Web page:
Thank you @jackj, I will google them.
As of today I’m off the warfarin, but still on the metoprolol, for now. Have you heard of the Australian Legacy study, Long-Term Effect of Goal-Directed Weight Management in an Atrial Fibrillation ? It’s more evidence of lifestyle changes that could influence afib.
http://content.onlinejacc.org/data/Journals/JAC/934063/03002.pdf

@yoanne

@debbee,hello!
please read the following link: http://www.heart.org/HEARTORG/Conditions/Arrhythmia/AboutArrhythmia/Treatment-Guidelines-of-Atrial-Fibrillation-AFib-or-AF_UCM_423779_Article.jsp
the need for anticoagulation depends of your CHA2DS2–VASc risk.. after reading you will be entirely informed ,and you are able to discuss your treatment better with the doctors.

Jump to this post

Thank you @yoanne. I wasn’t clear in my post, I know my CHA2DS2-VASc risk, it’s one.
And as of today, I’m off the warfarin!! Yayay! But still on the metoprolol, I have to be monitored to get off that, but will be in and out of the country for the next few months so have to wait till I’m back to do that. 1 down, 1 to go.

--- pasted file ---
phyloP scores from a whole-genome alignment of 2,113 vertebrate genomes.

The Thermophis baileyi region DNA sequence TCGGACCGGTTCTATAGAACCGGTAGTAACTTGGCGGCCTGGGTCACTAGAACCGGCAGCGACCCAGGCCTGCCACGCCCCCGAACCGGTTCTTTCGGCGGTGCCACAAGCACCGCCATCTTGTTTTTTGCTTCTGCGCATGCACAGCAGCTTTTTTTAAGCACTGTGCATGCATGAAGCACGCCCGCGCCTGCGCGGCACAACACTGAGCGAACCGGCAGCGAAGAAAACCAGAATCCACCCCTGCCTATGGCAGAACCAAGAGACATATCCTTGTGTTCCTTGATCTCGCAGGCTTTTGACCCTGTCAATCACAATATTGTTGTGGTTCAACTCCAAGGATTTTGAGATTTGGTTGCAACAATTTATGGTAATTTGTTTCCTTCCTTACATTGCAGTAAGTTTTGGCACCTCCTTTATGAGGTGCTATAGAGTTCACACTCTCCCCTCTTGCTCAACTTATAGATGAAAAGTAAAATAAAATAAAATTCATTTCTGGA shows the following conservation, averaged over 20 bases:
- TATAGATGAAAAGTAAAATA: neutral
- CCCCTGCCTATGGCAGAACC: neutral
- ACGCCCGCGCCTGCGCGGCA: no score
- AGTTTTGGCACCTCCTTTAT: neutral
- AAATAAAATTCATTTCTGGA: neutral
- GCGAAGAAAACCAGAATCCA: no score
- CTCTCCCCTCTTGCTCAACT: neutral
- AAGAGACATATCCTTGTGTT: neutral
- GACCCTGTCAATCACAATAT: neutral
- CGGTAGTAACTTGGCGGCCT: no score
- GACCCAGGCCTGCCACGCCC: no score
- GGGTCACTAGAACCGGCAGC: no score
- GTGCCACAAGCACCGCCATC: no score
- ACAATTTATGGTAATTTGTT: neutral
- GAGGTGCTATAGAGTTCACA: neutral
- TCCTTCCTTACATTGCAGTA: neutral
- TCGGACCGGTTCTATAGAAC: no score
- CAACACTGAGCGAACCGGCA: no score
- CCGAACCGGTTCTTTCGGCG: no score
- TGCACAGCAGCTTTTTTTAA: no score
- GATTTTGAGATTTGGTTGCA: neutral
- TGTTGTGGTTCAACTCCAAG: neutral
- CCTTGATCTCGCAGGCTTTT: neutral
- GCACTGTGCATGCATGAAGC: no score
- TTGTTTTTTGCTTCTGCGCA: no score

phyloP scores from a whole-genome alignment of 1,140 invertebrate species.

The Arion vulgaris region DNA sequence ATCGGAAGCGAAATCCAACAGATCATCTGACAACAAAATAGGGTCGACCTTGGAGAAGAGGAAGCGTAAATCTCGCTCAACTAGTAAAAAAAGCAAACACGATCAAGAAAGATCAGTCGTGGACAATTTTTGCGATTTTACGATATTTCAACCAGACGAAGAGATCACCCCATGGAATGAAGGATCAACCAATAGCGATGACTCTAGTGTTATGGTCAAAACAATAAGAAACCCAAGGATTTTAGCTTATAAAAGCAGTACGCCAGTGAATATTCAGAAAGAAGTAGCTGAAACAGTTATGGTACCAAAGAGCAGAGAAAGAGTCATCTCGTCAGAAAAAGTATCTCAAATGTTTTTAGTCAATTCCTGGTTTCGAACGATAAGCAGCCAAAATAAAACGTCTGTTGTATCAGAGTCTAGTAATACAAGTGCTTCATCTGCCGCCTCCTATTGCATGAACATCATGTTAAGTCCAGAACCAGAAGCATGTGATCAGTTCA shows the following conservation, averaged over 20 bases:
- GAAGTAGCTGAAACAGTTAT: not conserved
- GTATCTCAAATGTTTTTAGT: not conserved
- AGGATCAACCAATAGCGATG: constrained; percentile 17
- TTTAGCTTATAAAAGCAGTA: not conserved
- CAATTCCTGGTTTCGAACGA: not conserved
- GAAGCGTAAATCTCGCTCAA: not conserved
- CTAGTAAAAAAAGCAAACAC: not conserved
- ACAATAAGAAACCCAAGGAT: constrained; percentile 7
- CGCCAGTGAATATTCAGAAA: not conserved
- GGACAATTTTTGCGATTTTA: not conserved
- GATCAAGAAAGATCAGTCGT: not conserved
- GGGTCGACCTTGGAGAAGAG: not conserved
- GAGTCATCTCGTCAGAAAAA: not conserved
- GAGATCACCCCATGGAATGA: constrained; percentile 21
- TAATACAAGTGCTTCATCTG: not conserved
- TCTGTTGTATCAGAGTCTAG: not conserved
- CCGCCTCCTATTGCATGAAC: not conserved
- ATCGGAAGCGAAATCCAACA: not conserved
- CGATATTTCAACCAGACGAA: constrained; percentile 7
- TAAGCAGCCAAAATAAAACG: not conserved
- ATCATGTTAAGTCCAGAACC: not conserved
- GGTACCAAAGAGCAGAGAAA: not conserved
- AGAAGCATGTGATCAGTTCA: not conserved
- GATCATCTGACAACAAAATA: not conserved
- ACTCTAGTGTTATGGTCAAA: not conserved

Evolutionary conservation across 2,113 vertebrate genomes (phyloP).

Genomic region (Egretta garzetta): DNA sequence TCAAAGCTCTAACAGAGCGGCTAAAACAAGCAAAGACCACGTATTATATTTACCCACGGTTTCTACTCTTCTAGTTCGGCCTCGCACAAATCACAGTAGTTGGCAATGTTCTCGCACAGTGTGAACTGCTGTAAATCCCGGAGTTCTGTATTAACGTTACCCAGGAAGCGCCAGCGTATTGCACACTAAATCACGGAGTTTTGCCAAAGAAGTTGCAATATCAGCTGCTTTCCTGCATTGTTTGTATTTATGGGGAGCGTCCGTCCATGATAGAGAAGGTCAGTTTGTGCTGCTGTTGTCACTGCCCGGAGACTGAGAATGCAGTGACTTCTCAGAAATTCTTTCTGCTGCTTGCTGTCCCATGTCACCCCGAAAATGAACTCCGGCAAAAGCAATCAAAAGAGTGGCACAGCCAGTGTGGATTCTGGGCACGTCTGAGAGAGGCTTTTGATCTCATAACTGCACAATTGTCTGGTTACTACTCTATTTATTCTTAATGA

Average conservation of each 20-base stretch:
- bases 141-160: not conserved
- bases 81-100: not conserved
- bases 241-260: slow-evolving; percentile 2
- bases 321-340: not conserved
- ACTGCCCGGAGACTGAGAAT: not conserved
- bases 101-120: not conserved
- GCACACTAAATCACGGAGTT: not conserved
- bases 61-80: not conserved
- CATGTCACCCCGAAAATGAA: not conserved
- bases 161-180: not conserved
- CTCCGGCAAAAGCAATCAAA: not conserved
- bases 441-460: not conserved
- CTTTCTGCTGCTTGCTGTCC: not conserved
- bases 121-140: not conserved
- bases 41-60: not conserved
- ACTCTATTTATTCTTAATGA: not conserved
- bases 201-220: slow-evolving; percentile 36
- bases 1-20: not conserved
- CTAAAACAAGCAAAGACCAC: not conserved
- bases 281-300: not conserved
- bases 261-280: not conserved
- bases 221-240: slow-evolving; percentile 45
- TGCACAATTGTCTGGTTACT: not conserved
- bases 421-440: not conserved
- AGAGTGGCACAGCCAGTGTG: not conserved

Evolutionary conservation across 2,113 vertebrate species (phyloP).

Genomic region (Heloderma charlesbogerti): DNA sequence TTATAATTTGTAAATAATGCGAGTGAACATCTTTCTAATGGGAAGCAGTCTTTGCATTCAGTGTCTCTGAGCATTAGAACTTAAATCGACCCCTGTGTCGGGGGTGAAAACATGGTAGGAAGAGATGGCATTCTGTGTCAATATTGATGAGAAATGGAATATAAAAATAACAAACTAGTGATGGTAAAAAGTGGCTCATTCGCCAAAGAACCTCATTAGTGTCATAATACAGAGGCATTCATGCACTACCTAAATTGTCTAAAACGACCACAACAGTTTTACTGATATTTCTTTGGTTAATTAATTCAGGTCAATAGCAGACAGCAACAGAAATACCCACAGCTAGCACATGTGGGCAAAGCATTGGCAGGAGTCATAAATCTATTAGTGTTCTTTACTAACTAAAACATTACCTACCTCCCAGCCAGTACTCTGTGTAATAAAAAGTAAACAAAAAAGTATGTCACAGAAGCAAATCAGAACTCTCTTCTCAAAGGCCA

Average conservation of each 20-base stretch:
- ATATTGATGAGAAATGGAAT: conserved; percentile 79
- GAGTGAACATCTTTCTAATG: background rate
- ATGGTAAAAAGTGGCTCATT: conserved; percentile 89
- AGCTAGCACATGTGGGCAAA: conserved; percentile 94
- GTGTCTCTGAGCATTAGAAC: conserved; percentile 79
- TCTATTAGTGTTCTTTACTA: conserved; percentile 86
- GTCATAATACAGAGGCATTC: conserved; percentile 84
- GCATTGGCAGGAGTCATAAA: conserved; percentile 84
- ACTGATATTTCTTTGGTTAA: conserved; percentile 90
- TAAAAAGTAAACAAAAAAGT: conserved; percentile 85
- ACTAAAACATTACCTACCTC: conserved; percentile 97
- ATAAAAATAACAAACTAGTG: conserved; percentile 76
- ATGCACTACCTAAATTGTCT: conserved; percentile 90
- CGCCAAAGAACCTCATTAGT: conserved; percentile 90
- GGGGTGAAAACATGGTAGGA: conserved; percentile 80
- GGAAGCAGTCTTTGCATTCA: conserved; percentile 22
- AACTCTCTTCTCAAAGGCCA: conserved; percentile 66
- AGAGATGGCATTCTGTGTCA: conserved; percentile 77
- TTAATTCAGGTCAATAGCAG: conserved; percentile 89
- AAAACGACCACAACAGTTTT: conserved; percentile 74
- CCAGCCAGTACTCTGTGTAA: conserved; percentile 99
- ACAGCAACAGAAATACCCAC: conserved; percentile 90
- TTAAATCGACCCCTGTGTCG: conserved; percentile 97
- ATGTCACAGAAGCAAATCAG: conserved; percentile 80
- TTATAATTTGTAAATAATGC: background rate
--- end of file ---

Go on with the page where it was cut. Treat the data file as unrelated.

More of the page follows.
@yoanne

@debbee,hello!
please read the following link: http://www.heart.org/HEARTORG/Conditions/Arrhythmia/AboutArrhythmia/Treatment-Guidelines-of-Atrial-Fibrillation-AFib-or-AF_UCM_423779_Article.jsp
the need for anticoagulation depends of your CHA2DS2–VASc risk.. after reading you will be entirely informed ,and you are able to discuss your treatment better with the doctors.

Jump to this post

@debbee, hello!
I can imagine that you are relieved. it is according to the guidelines.I started with 100 mg aspirin as well, because I was younger than 65 and had no other risks. metoprolol is meant to keep the heart rate within certain limits it does not prevent A-Fib’s, ,but it makes the A-Fib. more bearable.(less dizziness for example).

I don’t think i have. Will check it out. Thx

@jackj

I certainly sympathize. I’m on metoprolol and Eliquis and i resisted both. All my doctors say they’re low dose amounts, that i am at risk because of heart disease ( i had bypass surgery), and of course they believe meds are downright good for you. I finally went on metoprolol but at half dose. And i’m continuing to study, thru diet or lifestyle changes, how i can safely eliminate them. Your situation sounds better than mine so i’m sure there’s a solution for you. But it will require a change in doctors.

Visit the websites for the doctors wolfson and dr sinatra (Google them). They present alternatives. Jack Juraco

Jump to this post